Arakhin 28bערכין כ״ח ב
The William Davidson Talmudתלמוד מהדורת ויליאם דוידסון
Save "Arakhin 28b"
Toggle Reader Menu Display Settings
28bכ״ח ב

לך יהיה החרים שדותיו נותנן לכהן שבאותו משמר שנאמר (ויקרא כז, כא) כשדה החרם לכהן תהיה אחוזתו וגמר לכהן לכהן מגזל הגר

shall be yours” (Numbers 18:14), i.e., for Aaron and any of his descendants. But if one dedicated his fields, he gives them to a priest of that priestly watch which is currently serving in the Temple, as it is stated: “As a field dedicated; its possession shall be to the priest” (Leviticus 27:21). And one derives a verbal analogy between “to the priest” here and “to the priest” from a verse (Numbers 5:8) discussing property robbed from a convert. The halakha in that case is that if one took an oath that he did not rob a convert, and then after the convert died and left no descendants he admitted to taking a false oath, he must give the stolen property to the priests of the priestly watch currently serving in the Temple.

והתם מנלן דתניא (במדבר ה, ח) לה' לכהן קנאו השם ונתנו לכהן שבאותו משמר

The Gemara asks: And there, in the case of property robbed from a convert, from where do we derive that it is given to the priests of the current priestly watch? As it is taught in a baraita: In the verse: “But if the man has no kinsman to whom restitution may be made for the guilt, the restitution for guilt that is made shall be the Lord’s, to the priest” (Numbers 5:8), the phrase: “Shall be the Lord’s, to the priest,” indicates that God has acquired the restitution for the guilt and has given it to the priest of that priestly watch.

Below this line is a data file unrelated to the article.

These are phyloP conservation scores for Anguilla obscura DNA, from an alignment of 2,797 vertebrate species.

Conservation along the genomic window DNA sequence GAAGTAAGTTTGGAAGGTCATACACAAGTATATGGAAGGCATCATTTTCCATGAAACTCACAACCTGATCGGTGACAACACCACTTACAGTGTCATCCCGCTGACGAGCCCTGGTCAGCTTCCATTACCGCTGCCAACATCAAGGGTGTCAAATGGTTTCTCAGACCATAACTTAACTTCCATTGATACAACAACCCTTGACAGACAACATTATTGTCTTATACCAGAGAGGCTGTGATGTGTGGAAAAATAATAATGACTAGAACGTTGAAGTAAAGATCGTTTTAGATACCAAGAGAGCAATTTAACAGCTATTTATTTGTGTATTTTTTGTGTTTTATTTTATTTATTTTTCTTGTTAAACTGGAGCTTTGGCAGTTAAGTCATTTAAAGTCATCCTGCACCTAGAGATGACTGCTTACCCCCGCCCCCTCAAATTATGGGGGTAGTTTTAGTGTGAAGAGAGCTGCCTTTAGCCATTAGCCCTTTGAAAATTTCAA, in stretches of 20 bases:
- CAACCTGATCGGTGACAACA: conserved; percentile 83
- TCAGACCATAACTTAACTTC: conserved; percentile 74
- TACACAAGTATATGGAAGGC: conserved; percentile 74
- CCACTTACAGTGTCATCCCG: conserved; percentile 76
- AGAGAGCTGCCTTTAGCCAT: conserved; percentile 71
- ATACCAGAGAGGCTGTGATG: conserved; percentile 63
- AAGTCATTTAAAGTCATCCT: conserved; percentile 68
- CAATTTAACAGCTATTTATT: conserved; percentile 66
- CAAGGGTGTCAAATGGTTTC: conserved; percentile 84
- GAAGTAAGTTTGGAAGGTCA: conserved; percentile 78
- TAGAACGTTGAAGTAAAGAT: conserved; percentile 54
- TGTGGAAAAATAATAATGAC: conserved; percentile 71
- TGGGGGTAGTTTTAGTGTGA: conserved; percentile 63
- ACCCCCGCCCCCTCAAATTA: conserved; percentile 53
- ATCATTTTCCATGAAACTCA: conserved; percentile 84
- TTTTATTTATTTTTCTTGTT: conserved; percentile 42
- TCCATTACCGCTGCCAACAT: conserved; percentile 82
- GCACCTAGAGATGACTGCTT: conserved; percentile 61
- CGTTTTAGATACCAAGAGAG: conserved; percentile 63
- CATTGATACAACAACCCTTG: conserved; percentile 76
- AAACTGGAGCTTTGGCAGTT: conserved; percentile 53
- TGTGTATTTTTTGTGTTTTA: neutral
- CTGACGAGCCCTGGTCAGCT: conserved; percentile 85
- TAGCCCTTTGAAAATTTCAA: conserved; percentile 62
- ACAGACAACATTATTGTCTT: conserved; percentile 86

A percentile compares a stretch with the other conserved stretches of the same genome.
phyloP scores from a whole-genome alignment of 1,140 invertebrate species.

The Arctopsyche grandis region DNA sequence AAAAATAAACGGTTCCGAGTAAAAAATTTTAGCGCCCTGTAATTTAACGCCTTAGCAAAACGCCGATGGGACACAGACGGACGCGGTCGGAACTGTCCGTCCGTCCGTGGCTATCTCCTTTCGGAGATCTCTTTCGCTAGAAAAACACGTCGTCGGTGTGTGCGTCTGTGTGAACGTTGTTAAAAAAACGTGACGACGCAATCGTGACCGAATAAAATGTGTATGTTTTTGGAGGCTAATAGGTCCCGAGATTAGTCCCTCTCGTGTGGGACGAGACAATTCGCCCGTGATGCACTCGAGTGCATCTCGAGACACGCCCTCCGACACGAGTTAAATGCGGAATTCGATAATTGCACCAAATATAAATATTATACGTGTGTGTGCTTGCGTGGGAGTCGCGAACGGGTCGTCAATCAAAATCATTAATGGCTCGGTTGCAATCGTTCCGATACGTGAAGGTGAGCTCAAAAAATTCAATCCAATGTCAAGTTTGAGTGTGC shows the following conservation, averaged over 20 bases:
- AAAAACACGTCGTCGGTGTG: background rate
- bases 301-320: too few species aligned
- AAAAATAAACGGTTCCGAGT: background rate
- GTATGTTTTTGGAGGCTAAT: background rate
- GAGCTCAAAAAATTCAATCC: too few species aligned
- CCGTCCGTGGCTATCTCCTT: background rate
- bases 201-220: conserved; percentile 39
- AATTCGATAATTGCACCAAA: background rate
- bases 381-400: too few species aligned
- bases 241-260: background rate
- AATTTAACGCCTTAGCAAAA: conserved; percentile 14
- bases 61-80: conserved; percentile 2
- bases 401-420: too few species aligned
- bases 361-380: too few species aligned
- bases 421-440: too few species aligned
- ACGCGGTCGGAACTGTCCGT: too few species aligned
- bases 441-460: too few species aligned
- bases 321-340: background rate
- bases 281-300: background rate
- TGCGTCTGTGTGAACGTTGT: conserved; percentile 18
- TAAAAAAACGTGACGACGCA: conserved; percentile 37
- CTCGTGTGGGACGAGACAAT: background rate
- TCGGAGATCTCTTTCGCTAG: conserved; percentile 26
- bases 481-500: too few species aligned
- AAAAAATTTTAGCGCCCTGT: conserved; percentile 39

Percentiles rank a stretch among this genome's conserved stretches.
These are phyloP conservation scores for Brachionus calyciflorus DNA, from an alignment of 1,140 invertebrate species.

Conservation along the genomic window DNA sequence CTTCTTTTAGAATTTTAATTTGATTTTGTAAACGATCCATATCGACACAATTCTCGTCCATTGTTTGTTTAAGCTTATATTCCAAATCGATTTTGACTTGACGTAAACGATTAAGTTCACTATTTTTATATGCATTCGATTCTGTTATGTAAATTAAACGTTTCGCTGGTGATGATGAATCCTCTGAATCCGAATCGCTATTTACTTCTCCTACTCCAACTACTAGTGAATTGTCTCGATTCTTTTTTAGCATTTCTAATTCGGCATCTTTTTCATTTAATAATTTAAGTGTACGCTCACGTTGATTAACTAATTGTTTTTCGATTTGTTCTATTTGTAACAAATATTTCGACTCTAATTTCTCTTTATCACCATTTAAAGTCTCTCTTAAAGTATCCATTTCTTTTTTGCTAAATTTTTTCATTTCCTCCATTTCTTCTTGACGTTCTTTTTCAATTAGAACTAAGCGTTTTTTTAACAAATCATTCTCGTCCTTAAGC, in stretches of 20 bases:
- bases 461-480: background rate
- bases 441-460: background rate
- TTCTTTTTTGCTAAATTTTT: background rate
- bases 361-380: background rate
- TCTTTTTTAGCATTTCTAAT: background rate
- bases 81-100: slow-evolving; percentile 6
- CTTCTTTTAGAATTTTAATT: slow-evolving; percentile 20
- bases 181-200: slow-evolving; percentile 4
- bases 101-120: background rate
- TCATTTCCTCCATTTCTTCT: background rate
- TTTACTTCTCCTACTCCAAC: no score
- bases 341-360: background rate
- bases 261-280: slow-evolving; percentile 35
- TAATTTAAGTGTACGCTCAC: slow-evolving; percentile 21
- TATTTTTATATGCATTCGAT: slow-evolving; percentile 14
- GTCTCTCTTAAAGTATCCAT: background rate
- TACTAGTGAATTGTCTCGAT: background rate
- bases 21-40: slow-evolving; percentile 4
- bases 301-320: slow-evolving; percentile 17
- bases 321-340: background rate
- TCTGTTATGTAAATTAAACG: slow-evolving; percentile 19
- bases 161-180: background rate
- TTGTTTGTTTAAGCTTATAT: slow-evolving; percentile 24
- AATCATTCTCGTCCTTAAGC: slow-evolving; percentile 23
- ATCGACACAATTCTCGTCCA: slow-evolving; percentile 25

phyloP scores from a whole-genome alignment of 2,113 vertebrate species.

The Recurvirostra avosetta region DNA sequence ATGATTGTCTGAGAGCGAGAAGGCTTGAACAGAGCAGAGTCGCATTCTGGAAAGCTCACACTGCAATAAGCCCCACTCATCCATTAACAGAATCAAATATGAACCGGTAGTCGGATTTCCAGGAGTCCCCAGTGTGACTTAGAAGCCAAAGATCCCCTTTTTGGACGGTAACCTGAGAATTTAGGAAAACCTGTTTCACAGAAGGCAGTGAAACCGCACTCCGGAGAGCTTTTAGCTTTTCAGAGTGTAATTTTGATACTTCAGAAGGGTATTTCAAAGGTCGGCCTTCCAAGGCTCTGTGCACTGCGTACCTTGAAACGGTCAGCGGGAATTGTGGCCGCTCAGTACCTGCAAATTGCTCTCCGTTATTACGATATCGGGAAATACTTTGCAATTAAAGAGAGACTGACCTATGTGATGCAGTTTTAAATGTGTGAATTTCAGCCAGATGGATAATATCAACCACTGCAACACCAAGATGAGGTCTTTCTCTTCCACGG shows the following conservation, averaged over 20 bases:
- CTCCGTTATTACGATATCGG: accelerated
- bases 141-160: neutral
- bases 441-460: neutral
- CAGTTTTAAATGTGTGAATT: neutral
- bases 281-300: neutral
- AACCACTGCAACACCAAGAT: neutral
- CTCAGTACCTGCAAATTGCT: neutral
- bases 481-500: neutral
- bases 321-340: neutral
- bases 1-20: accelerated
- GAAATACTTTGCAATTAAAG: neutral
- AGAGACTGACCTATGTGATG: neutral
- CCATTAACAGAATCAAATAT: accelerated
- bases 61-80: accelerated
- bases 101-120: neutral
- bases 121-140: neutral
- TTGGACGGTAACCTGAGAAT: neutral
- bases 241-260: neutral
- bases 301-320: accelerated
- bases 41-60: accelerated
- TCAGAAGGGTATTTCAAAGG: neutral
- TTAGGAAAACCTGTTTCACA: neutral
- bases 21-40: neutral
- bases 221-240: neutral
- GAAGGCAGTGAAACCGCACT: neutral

אתה אומר לכהן שבאותו משמר או אינו אלא לכל כהן שירצה כשהוא אומר (במדבר ה, ח) מלבד איל הכיפורים אשר יכפר בו עליו הרי בכהן שבאותו משמר הכתוב מדבר

The Gemara objects: Do you say the restitution is given to the priest of that priestly watch; or perhaps is it necessary only for it to be given to any priest to whom the robber wishes to give it. The Gemara explains that when the same verse says: “Besides the ram of the atonement, whereby atonement shall be made for him,” this indicates that the verse speaks of a priest of that priestly watch, i.e., the watch that is currently involved in sacrificing offerings.

שדה היוצאה לכהנים ביובל נותנה למשמר שפגע בו יובל איבעיא להו פגע בו בשבת מאי א"ר חייא בר אמי משמיה דחולפנא נותנה למשמר היוצא

§ Rabbi Ḥiyya bar Avin states another halakha involving property that is given to the priests. With regard to a field that was consecrated by its owner and was not redeemed by him, which goes out of his possession and passes to the possession of the priests at the Jubilee Year, one gives it to the members of the priestly watch serving when the Jubilee Year occurred, i.e., the watch serving at the beginning of the Jubilee Year. A dilemma was raised before the Sages: If the beginning of the Jubilee Year occurred on Shabbat, which is the day on which the priestly watches rotate, what is the halakha? Which priestly watch receives the property? Rav Ḥiyya bar Ami says in the name of Ḥulfana: One gives it to the watch that leaves the service of the Temple on that Shabbat.

אמר רב נחמן בר יצחק תניא [נמי הכי] נמצאת אתה אומר אחד יובל ואחד שביעית משמטין כאחד אלא שיובל בתחילתו והשמטה בסופה